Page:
The growth of anti-Israel terror is directly proportional to the decline of Israeli deterrence. When the Damascus-based PFLP assassinated Israel's tourism minister last October, Israel failed to retaliate against the group's headquarters. Sensing Israel's reluctance to hold him accountable for his proxy groups, Syrian president Bashar al-Assad grows increasingly bold.
On April 26, 2002, Israeli security forces intercepted an explosives-laden car bomb that the PFLP planned to detonate under the Azrieli Towers, Tel Aviv's equivalent of the World Trade Center. Ten thousand deaths would have resulted from the buildings' collapse. Less than a month later, terrorists attempted to blow up the Pi Glilot gas storage facility. Had they been successful, the entire population of Ramat Aviv Gimel--more than 20,000--would have perished in the fireball.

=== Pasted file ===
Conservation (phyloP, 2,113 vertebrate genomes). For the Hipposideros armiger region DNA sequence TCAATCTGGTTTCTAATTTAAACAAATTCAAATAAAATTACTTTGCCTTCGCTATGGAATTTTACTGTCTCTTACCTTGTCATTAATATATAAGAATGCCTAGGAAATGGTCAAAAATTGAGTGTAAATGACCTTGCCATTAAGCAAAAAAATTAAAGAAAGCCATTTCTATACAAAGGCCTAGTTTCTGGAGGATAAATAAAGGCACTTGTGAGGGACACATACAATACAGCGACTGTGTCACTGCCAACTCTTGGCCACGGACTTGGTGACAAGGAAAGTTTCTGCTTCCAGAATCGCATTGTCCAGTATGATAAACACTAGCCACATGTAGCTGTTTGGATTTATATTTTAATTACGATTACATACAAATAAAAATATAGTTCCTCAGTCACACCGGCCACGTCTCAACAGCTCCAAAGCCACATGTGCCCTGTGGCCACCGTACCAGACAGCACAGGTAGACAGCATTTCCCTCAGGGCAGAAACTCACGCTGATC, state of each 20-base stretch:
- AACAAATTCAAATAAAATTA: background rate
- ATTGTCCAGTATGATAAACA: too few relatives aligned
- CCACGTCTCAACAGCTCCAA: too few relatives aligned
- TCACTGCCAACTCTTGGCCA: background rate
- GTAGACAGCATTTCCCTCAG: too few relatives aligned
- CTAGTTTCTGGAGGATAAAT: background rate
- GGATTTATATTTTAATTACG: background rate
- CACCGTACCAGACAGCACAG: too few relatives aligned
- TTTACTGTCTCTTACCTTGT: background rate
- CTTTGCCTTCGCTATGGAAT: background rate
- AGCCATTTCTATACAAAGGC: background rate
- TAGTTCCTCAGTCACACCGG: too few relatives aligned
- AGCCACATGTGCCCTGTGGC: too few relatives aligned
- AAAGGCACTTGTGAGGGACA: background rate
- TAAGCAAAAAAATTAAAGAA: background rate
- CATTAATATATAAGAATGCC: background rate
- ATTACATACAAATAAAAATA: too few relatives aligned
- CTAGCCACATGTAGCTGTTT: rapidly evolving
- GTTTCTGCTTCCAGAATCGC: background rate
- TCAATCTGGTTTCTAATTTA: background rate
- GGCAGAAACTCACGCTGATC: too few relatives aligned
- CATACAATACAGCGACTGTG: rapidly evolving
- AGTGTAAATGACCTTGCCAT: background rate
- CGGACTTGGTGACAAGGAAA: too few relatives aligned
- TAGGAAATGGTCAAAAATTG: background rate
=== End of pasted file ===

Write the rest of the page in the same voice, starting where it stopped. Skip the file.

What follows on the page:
The tragedy of the situation is that Israel could end Syria's terror sponsorship within one month. After all, four years ago, Turkey forced Syria to do the same. Damascus once played host to Kurdistan Workers party (PKK) leader Abduallah Ocalan, a man responsible for tens of thousands of deaths in Turkey. In September 1998, Ankara decided it had had enough. President Suleyman Demiral declared, "We are losing our patience and we retain the right to retaliate against Syria." Prime Minister Mesut Yilmaz warned that the Turkish army was "awaiting orders" to attack. Turkey staged military exercises along the Syrian border. The result? Syria caved, expelled Ocalan, and closed down PKK offices. For Damascus, terrorism is a worthwhile policy tool only so long as the regime need not pay a military price.
As scholars such as Daniel Pipes, Efraim Inbar, and Ely Karmon have shown, Turkey's success provides lessons to both Washington and Jerusalem. First, terrorism can be stopped, but those fighting terror must be willing to go to war to eradicate it. Second, terrorism is black and white. Unfortunately, it's a lesson many in the Bush administration do not understand.